We’ve previously shared maintenance tips for new drivers and compiled a list of everything you need to know to properly take care of your car. Still, articles and blog posts about vehicle care and safety can sometimes overlook little, weird bits of advice. These lesser-shared pieces of advice, however, can be incredibly useful to preserve the health of your vehicle. We gathered some of our favorite tidbits for this article.
Uncommon - but Important - Car Care Tips
1. Properly Adjust Your Mirrors
Along with teaching you “10 and 2”, your Driver’s Ed instructor probably harped on this in high school. Properly adjusting your mirrors ensure you’re driving safely is perhaps the easiest thing you can do to avoid costly accidents.
How to Adjust the Rearview Mirror: Angle the mirror so you can see the entire rear view window without moving your head while sitting in the driving position. You should just have to move your eyes.
How to Adjust the Driver Side Mirror: Place your head against the driver side window and move the mirror until you can barely see the side of your vehicle.
How to Adjust the Passenger Side Mirror: Position your head over the center console and move your mirror until you just barely see the side of your vehicle.
If your car is an older model, you may need some assistance adjusting the side view mirrors. Most contemporary cars come with mirror controls either on the dash or the driver’s side door.
2. Exterior Damage Isn’t Just a Cosmetic Concern
If you get into a minor fender bender, you might consider forgoing immediate repairs if the car isn’t deemed dangerous to drive and handle the damage later. However, the irregular shape of body damage and crunched panels add aerodynamic drag. This drag puts more resistance on your car, which causes more wear and tear on your engine, but also costs you more in fuel as you use more to maintain the same speed. You might not notice a difference, but your car will.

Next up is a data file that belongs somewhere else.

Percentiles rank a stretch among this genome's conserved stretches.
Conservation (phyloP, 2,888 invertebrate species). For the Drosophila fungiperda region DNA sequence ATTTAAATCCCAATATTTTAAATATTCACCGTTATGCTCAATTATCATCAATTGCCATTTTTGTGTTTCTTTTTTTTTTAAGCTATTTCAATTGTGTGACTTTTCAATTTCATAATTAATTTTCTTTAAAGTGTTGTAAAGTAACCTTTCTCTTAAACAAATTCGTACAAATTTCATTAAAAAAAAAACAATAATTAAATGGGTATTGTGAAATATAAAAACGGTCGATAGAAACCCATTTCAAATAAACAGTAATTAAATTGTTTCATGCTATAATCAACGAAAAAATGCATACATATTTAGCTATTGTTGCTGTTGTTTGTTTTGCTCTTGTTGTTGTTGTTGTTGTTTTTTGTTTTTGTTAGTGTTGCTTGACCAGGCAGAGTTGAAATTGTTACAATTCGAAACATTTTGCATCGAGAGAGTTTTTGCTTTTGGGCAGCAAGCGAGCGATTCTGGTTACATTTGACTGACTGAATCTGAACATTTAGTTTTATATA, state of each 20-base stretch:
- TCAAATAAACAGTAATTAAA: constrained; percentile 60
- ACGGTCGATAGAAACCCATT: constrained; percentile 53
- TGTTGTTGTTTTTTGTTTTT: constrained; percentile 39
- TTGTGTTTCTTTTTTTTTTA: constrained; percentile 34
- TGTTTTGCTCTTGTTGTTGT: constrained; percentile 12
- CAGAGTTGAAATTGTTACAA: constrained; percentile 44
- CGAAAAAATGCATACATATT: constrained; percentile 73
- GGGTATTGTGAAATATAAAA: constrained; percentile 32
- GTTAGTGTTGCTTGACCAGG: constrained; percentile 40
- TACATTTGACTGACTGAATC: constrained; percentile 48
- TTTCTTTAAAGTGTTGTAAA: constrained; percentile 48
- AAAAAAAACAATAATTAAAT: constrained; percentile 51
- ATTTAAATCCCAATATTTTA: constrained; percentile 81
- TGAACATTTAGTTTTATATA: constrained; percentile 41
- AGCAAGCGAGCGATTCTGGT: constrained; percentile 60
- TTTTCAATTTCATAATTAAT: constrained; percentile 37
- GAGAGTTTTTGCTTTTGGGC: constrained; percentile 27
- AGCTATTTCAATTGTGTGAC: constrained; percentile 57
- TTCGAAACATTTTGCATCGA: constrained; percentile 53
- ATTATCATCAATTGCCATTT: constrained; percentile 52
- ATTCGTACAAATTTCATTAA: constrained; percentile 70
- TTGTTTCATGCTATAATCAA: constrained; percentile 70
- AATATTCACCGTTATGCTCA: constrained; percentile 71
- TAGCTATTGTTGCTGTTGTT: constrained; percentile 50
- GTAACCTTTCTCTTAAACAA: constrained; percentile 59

3. Fill Your Tank with the Correct Fuel
While Premium fuel sounds like it’s higher quality and better for your car, this isn’t always the case. Putting gasoline into a diesel engine could lead to catastrophic engine failure, as well, going the other way is only slightly less detrimental. Knowing what fuel your vehicle needs and how to best utilize it will help extend the life of your car and stretch your gas money that much further.
Once you know which type of fuel your vehicle requires, try to maintain a mostly full tank, especially in hotter climates. This reduces the chance of condensation forming inside your tank. It also keeps gasoline fumes from building to potentially hazardous levels.
4. Pick an Easy-Pour Oil
Use the thinnest, or lowest, viscosity oil that your vehicle's manufacturer recommends. Engine oil viscosity refers to how easily oil pours at a specified temperature, so you’ll want one that pours the easiest for your accepted range. Thin oils reduce friction in engines and help to start in colder weather since it’s harder for the oil to solidify.
5. Don’t Forget Your Spare Tire
If you get in a situation where you need to use your spare tire, then you probably don’t want to be in a situation where your spare tire is flat. As with other preventative maintenance, you’ll want to regularly check your spare for defects.
6. Know How Your Environment Affects Your Battery
We know it’s important to run your car each week to help your battery recharge, but also be mindful of how your environment can affect your car’s battery life. Colder climates will drain a battery faster, and your vehicle’s age will also play a role in how it reacts to something as simple as being parked in a garage versus on the street. The only way to truly test a weak battery is with professional equipment.
We hoped you were able to learn something new from this post, whether it was how to take better care of your vehicle or just the definition of ‘viscosity’. If you’ve got any questions on car care and safety, our Metro Motor mechanics are standing by to help you with an answer!
Vehicle care information made available by Metro Motor is presented as helpful advice for general maintenance and should not be construed as instructions for at-home vehicle service. Be sure to consult your owner’s manual and a licensed, professional mechanic for diagnostics and repair.